A critic from Washington-based think tank the American Enterprise Institute has called on Congress to terminate the Public Company Accounting Oversight Board within five years and fold the oversight body into the Securities and Exchange Commission.
In his recent paper, "Rein in the Public Company Accounting Oversight Board," AEI resident fellow Peter J. Wallison, former general counsel of the U.S. Treasury Department and White House counsel to President Reagan, urged Congress to "take steps to gain control of the PCAOB."
According to Wallison, "The simplest and most effective method would be to fold it into the SEC," with the board then serving as an advisory body on the development of rules and standards for auditing. "But at the outside, the board should be terminated within five years, the term of the board's members. In that period, it should be possible for the board to have made all the rules and established all the standards necessary to govern the business of auditing."
Once that work is complete, Wallison says, "The PCAOB should cease to exist, and enforcement of its regulations should rest with the SEC, which could of course update the rules as changing conditions warranted. This would put regulatory authority back where it belongs -- in a legitimate agency of the U.S. government -- and would subject that authority to an appropriations process and a regular system of congressional oversight."
"We're following the structure, including funding, that was set out by Congress in the Sarbanes-Oxley Act," PCAOB spokeswoman Christi Harlan told WebCPA. "He's entitled to his opinion, but he's opining on a federal law."
According to Wallison, the PCAOB has "some truly unique and troubling features" - among them, the fact that the oversight body is funded by levying fees on all public companies, "essentially a tax on the economy as a whole."
"Self-regulatory organizations have always been selected from and financially supported by the industry they regulate. The PCAOB, however, is not funded by the accounting profession but by fees levied on over 8,400 public companies," he writes. "This is a significant difference, which raises questions about both the constitutionality of this organization and the degree to which its power and reach can be controlled."
In addition, Wallison notes that no more than two of its five members, who must serve full-time, can have had backgrounds as accountants or auditors, which he says, "turns the whole concept of a self-regulatory body on its head."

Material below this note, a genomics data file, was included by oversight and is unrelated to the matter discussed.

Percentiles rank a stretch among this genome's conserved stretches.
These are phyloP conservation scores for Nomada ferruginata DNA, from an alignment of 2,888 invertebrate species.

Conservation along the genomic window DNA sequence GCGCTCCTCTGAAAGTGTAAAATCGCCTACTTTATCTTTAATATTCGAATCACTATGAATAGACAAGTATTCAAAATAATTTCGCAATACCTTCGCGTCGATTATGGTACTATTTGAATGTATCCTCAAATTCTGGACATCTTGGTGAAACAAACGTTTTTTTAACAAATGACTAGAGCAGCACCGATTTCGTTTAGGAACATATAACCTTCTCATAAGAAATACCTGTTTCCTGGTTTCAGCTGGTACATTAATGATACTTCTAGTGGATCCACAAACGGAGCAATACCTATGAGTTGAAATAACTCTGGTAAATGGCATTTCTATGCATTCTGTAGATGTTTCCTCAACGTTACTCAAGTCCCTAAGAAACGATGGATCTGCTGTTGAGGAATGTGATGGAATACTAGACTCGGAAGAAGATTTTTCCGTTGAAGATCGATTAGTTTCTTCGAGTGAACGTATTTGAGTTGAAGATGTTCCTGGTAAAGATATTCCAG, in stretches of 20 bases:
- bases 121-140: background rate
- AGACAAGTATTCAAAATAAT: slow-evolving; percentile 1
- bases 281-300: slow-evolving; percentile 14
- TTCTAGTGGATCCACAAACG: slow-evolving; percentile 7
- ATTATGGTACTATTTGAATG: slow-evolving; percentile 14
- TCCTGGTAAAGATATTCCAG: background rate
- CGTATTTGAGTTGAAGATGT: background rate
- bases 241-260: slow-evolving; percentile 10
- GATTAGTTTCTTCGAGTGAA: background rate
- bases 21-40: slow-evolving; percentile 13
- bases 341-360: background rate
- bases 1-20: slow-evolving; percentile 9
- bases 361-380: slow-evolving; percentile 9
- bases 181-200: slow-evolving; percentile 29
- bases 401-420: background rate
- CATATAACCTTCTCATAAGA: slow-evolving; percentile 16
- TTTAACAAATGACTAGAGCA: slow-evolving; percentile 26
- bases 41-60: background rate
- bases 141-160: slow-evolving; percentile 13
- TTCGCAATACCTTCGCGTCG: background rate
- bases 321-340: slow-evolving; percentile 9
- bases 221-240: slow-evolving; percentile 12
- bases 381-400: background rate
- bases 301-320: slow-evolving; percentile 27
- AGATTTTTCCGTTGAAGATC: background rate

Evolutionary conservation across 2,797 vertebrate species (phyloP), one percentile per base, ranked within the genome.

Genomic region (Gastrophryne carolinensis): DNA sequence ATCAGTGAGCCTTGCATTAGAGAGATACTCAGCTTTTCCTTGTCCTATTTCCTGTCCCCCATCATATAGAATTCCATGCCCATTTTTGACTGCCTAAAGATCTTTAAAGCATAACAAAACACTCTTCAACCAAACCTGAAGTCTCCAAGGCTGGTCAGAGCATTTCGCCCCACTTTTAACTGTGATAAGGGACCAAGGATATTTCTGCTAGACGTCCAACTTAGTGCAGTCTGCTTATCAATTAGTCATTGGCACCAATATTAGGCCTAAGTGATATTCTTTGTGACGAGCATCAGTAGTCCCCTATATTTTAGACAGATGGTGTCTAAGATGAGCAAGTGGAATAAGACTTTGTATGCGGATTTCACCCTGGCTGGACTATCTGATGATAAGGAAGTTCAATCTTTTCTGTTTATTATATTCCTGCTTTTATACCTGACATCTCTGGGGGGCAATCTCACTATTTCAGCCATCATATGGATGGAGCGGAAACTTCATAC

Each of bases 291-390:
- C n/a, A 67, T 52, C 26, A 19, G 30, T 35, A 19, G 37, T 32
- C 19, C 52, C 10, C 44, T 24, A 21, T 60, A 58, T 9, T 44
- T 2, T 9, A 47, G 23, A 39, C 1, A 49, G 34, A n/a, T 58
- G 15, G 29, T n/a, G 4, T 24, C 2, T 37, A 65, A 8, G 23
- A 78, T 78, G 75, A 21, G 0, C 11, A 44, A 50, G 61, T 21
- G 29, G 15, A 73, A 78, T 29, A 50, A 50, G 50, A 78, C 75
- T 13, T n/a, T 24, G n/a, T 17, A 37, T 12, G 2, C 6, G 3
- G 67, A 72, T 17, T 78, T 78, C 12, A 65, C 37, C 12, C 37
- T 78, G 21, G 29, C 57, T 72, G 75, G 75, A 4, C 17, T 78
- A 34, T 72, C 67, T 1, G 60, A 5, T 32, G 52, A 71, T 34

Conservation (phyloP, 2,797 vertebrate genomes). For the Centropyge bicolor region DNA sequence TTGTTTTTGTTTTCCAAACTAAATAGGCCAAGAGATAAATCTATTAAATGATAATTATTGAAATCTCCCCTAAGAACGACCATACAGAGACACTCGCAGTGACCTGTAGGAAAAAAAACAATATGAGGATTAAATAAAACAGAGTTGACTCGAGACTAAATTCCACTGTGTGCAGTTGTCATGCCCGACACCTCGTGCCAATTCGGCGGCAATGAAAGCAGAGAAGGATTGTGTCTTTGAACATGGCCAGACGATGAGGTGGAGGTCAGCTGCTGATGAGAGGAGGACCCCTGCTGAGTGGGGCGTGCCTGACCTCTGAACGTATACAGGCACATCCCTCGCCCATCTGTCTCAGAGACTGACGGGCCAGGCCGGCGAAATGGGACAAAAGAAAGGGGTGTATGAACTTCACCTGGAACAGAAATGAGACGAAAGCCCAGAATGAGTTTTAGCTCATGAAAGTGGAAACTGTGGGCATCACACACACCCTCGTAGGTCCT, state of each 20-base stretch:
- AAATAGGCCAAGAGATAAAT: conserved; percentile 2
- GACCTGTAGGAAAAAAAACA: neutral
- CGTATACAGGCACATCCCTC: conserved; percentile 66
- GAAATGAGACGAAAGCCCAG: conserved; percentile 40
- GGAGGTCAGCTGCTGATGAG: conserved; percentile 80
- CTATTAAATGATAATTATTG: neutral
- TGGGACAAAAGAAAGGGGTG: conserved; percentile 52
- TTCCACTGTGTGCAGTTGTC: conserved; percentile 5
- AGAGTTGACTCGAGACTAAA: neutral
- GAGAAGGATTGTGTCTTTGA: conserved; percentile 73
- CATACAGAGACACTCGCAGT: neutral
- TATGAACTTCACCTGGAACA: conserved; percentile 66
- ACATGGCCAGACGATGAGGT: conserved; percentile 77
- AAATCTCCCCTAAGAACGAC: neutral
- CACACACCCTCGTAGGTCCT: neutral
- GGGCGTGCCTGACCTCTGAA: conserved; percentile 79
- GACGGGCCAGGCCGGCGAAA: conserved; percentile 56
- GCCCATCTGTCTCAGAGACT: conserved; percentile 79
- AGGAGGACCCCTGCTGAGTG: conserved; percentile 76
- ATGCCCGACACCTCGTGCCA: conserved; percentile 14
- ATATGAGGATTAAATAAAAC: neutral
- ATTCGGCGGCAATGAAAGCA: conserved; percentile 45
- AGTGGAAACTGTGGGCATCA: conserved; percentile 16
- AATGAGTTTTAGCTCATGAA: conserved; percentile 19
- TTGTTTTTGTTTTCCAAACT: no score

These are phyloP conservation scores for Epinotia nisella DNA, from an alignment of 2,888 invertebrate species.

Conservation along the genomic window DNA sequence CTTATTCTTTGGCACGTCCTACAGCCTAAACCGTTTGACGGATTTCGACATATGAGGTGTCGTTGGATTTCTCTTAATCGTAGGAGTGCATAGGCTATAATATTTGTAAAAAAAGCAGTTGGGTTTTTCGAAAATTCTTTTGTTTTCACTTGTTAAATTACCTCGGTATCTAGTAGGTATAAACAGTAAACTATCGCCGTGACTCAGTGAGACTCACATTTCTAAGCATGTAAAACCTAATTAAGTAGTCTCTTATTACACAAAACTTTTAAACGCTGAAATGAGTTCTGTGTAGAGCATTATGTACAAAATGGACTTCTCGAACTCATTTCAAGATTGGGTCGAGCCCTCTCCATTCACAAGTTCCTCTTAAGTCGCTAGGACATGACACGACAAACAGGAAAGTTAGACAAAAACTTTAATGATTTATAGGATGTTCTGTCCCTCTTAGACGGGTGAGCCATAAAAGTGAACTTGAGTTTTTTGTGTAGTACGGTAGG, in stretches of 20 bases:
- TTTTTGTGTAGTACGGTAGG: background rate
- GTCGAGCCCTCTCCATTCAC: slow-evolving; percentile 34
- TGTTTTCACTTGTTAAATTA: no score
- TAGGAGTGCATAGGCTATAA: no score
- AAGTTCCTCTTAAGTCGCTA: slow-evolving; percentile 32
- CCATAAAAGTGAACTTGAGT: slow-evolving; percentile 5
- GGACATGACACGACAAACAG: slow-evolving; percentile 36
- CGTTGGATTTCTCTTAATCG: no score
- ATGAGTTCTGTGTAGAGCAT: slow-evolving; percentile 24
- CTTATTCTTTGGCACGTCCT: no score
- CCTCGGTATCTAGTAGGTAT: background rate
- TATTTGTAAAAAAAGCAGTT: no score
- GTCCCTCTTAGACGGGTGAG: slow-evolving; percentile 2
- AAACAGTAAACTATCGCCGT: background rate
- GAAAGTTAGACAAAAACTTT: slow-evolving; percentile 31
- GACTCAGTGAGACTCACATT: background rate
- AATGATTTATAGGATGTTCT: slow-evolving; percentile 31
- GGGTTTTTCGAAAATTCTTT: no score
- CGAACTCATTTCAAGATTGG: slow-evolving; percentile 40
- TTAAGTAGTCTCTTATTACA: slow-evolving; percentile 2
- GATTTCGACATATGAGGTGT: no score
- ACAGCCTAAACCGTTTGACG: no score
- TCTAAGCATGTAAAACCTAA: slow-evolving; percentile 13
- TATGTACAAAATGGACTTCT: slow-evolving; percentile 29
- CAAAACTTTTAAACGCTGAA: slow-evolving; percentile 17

"The members of the industry who serve on the governing board of the SRO -- generally in part-time roles -- are constantly in touch with others in the industry and receive critical commentary and feedback about the quality of the SRO's work. These informal elements of control over an SRO are missing in the case of the PCAOB," according to Wallison.
"Although it is too early to tell whether the PCAOB will expand its regulatory activities beyond what Congress intended, there are already indications that the organization is taking full advantage of its independence from the normal funding sources of government agencies and SROs," Wallison says. As an example, he notes that the NASD, formerly the National Association of Securities Dealers, which regulates 5,200 brokerage firms, performed its regulatory functions in 2004 with a staff of 2,000 and a budget of approximately $400 million -- $200,000 per employee and $76,000 per regulated entity, while according to Wallison, the PCAOB is "already operating at a rate of expenditure that is twice that of the NASD."
According to Wallison, with a 2004 budget of $103 million and an average staff of about 200 employees during the year in which it regulated approximately 1,400 registered auditing firms, the board's cost per employee was over $500,000. The PCAOB's 2005 budget calls for expenditures of $136 million and average employment of approximately 350 employees -- $388,000 per employee, according to Wallison.
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